There is a commonly quoted statistic that only about 5 percent of day traders succeed. This is a good approximation. Most people who try day trading will not succeed, yet most of them do not practice everyday for six months to a year either. Time investment and quality practice increase a day traders chances of being in the 5 percent that are successful.
Many orders placed by investors and traders begin to execute as soon as the markets open in the morning, which contributes to price volatility. A seasoned player may be able to recognize patterns and pick appropriately to make profits. But for newbies, it may be better just to read the market without making any moves for the first 15 to 20 minutes. The middle hours are usually less volatile, and then movement begins to pick up again toward the closing bell. Though the rush hours offer opportunities, it’s safer for beginners to avoid them at first.
Day traders are attuned to events that cause short-term market moves. Trading the news is a popular technique. Scheduled announcements such as economic statistics, corporate earnings or interest rates are subject to market expectations and market psychology. Markets react when those expectations are not met or are exceeded, usually with sudden, significant moves, which can benefit day traders.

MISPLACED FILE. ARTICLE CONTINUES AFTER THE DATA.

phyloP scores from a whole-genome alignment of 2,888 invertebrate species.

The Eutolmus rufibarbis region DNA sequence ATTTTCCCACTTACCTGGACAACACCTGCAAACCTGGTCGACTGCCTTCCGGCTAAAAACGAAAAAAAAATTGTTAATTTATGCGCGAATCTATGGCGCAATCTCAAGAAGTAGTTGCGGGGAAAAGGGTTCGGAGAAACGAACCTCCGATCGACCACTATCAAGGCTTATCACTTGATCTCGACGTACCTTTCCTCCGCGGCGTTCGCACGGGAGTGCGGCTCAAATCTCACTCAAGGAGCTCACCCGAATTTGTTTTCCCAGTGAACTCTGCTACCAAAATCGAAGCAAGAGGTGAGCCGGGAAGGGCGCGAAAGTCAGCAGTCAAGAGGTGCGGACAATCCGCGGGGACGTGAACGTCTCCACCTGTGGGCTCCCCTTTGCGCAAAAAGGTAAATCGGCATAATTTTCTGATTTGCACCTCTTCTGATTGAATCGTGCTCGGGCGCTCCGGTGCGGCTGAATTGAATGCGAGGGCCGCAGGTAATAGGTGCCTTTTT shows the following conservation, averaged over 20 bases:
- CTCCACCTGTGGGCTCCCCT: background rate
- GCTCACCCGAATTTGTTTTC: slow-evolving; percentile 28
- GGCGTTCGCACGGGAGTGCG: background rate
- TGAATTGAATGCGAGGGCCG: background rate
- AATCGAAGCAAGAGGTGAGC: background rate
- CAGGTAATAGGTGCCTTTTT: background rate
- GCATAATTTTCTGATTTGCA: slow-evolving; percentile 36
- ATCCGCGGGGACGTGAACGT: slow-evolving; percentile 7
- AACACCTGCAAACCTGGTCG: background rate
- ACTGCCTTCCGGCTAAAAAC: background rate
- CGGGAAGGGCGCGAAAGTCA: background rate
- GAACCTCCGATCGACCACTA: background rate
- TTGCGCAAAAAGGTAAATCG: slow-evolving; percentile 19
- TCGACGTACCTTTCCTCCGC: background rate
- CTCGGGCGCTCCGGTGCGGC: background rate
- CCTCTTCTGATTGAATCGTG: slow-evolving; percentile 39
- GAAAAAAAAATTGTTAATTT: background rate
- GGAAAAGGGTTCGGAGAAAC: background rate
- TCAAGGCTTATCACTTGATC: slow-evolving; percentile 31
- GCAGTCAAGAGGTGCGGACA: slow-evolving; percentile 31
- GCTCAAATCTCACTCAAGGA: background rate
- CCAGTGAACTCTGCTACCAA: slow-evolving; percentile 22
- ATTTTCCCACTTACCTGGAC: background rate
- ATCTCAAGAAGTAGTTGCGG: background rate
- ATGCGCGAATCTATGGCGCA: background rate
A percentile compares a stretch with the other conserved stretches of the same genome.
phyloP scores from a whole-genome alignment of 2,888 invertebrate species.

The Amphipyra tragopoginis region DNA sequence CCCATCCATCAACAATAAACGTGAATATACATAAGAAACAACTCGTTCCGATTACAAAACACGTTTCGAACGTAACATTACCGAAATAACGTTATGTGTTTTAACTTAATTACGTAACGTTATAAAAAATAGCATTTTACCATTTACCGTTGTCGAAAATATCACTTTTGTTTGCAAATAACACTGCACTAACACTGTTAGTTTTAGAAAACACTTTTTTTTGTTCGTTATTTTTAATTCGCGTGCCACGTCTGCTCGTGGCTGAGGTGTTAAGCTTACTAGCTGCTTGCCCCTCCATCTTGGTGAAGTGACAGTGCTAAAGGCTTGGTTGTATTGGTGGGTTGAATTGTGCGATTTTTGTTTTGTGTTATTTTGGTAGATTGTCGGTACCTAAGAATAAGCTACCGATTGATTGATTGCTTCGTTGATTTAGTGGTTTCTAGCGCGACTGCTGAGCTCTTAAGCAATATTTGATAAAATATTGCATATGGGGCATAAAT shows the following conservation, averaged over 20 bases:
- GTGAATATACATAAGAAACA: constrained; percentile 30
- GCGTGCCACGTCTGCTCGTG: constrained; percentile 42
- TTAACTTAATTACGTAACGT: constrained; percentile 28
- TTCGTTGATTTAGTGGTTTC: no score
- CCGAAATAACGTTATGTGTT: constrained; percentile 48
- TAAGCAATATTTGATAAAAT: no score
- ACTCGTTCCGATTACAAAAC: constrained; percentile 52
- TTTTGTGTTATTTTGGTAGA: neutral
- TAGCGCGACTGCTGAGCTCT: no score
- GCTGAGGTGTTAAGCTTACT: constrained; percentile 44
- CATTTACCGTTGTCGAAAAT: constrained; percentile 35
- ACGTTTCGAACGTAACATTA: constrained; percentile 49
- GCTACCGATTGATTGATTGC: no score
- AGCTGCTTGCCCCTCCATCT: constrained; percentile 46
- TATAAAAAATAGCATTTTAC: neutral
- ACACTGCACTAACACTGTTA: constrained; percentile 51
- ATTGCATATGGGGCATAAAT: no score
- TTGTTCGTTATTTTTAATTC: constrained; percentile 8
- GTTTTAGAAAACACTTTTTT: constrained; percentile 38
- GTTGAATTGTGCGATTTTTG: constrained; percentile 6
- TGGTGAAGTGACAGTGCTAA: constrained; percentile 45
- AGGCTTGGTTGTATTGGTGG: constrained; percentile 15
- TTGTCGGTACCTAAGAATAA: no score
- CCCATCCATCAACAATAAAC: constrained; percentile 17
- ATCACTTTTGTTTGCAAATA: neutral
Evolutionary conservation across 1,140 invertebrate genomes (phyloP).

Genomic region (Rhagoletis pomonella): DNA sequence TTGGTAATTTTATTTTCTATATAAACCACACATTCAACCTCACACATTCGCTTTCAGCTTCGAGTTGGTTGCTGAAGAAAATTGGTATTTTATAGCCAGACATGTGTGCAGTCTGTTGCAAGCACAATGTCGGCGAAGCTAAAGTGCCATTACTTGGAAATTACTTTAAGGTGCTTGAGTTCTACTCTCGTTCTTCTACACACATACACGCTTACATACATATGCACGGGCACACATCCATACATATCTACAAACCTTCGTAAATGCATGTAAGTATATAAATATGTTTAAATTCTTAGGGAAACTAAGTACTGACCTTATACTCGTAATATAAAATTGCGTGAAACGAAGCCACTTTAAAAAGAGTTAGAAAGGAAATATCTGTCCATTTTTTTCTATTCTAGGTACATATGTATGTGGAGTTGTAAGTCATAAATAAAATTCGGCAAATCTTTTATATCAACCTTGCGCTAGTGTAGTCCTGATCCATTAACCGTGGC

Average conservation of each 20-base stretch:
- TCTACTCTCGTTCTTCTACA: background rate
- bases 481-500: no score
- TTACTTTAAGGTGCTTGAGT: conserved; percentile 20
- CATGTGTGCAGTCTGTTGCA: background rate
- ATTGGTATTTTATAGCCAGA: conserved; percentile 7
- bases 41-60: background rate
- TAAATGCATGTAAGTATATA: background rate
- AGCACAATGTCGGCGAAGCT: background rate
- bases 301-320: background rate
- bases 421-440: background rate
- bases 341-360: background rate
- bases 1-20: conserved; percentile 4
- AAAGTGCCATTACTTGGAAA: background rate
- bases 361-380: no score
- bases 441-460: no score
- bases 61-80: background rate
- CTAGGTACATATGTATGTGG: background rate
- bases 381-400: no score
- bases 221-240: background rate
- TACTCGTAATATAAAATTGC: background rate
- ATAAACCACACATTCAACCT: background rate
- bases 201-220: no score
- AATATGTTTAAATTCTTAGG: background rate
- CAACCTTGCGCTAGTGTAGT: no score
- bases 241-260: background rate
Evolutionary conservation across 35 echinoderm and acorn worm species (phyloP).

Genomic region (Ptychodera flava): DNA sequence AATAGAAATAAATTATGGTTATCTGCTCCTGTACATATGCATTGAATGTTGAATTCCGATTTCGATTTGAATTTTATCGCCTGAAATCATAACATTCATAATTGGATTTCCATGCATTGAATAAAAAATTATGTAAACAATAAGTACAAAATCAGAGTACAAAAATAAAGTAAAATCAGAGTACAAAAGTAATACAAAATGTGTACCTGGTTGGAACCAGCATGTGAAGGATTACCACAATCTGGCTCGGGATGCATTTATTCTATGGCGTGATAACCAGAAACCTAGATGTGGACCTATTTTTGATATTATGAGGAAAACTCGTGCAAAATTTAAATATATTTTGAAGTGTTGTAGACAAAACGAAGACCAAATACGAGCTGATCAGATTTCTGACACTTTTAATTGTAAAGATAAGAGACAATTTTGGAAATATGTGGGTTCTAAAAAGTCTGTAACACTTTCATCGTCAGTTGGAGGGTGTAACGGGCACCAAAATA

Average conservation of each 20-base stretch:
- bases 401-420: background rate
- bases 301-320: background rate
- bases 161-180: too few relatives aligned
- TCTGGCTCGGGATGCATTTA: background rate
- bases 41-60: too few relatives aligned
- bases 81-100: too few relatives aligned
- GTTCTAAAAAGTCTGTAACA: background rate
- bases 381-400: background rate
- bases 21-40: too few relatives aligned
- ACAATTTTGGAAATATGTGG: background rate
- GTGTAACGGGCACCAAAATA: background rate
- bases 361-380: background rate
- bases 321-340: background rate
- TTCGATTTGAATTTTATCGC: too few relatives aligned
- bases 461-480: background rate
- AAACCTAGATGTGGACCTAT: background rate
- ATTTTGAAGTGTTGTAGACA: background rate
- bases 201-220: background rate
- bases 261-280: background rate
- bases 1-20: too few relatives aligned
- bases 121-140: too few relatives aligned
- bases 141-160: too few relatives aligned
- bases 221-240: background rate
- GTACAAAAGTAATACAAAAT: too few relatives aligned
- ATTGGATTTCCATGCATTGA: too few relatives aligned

Day trading is the act of buying and selling a financial instrument within the same day or even multiple times over the course of a day. Taking advantage of small price moves can be a lucrative game—if it is played correctly. But it can be a dangerous game for newbies or anyone who doesn't adhere to a well-thought-out strategy. What's more, not all brokers are suited for the high volume of trades made by day traders. Some brokers, however, are designed with the day trader in mind. You can check out our list of the best brokers for day trading to see which brokers best accommodate those who would like to day trade.